where we’re going and what’s coming next. It’s a challenging path we’re
walking – the Spirit gives us the strength and courage to walk it.
This shouldn’t be news to us. The Spirit’s work is there to be seen in every one
of our stories. Have you ever spent time really looking back at your life? I’ve
led and been part of so many retreats and gatherings where we’re asked to go
back and reflect on things past, to draw a spiritual timeline so we can see our
lives visually, to reread our old journals or listen to stories of those who knew
us when, to revisit places we once knew, to write it all out like a story. If
you’ve never done this, consider it your summer project. It’s work worth
doing, whether you’re 15 or 85, especially as we come out of COVID and
remember that we did have a life before 2020 and it might just connect to who
we are now after all. Do this with the lens of faith, asking God to highlight
things and bring them to your attention. And you start to see: There was a
time when I didn’t know what to do. There was a time when I prayed, or did
the equivalent of praying. There’s a time when I was so confused and the rug
was pulled out from under me and everything I thought I could count on in my
life was taken away. And there was a time when something new started
instead, or when I felt the sweetness of life despite it all, or when I got good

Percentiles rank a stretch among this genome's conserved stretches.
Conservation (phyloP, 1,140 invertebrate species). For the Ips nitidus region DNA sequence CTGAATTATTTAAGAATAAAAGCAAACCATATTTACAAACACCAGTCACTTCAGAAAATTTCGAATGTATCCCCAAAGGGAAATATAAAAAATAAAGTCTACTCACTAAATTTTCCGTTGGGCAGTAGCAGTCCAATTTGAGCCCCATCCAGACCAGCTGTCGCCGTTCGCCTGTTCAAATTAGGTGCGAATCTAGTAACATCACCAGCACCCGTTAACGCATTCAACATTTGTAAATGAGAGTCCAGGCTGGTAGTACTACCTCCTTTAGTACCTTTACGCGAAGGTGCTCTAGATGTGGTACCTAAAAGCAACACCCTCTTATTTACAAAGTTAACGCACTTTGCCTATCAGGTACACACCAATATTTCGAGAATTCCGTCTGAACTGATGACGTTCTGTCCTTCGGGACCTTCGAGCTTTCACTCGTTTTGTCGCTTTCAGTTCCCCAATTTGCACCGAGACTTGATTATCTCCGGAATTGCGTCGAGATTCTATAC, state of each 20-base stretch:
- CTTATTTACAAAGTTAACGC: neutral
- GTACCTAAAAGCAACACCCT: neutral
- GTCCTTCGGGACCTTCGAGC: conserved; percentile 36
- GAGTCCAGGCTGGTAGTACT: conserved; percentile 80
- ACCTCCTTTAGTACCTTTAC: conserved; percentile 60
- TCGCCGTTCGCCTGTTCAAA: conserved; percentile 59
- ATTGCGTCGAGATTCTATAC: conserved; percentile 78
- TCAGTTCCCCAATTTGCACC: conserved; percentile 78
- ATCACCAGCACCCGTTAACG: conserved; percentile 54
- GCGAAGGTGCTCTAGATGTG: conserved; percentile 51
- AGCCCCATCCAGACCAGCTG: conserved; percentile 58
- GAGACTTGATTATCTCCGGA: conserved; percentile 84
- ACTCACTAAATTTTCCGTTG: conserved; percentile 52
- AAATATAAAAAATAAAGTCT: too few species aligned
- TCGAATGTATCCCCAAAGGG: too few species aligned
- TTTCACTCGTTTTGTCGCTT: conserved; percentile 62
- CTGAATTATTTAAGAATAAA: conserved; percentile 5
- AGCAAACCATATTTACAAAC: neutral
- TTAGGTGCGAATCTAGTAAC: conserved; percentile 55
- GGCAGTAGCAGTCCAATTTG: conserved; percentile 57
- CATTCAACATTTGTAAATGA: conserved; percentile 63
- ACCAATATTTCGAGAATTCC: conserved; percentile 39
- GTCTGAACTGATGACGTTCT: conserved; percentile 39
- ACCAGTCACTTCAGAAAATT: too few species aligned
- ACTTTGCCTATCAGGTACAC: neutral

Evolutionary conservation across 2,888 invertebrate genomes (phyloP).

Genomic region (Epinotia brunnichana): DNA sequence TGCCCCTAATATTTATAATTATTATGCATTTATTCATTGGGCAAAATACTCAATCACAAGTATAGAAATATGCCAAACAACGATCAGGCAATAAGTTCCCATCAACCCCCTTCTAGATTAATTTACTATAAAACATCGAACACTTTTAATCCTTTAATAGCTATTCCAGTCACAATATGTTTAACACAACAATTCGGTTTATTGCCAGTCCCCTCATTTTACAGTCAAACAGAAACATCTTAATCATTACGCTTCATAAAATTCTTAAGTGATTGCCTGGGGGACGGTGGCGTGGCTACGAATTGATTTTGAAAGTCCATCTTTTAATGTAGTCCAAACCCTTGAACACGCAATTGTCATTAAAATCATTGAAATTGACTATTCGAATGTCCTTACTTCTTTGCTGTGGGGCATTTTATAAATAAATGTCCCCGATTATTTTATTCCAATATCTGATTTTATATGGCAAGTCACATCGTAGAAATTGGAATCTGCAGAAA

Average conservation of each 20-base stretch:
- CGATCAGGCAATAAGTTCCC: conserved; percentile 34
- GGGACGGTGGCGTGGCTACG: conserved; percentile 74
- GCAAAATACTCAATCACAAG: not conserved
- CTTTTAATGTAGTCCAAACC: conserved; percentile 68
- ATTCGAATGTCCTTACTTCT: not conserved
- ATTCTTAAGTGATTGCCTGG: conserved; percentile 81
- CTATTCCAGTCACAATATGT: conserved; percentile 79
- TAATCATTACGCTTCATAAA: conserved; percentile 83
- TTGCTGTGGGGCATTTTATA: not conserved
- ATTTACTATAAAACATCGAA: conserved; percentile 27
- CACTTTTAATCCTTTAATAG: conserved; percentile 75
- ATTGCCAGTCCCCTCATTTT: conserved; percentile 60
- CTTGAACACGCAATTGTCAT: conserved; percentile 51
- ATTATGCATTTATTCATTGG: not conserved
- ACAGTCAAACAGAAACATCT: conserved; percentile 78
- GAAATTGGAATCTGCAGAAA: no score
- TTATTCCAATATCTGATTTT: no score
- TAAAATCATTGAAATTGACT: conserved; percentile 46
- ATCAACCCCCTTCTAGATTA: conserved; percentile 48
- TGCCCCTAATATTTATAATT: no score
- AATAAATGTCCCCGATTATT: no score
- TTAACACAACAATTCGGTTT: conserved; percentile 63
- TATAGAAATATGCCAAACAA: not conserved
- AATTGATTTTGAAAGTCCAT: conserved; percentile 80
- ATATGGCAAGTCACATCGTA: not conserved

news when I expected the worst. And oh, look, that happened over and over
and over again. I wonder if it might happen again, even though I’m struggling
now. I wonder if I might be headed someplace new. I wonder just what God
might be up to with me now.
If you’re like me, you can forget the story all too often. What’s happening now
seems more total and final than anything that happened before. What’s coming
next seems like things can never change. We have to go back and look – we
have to reread and retell our stories – inviting God to join us in the process,
sitting with Jesus at the kitchen table and spreading it all out to look at – we
see, even in a life full of tragedies, the sweetness of joy; in a life of routine and
duty, the unexpected chaos of the new; in a life of isolation, the strange voices

of other languages calling. Pentecost happens to us. Over and over again. In
each of our lives. In the life of our church. In the life of our world. The Spirit is
always arriving with her unanticipated hope.
When you don’t know what to do next, get together with other people and
The Holy Spirit is bound to show up.
When she does, she may throw things into chaos and confusion.
But the new possibilities that emerge? They’re bigger than us. And they
happen so that we, and the whole world, may know God and make God
So don’t be afraid. Just breathe. And let’s see what comes next. Amen.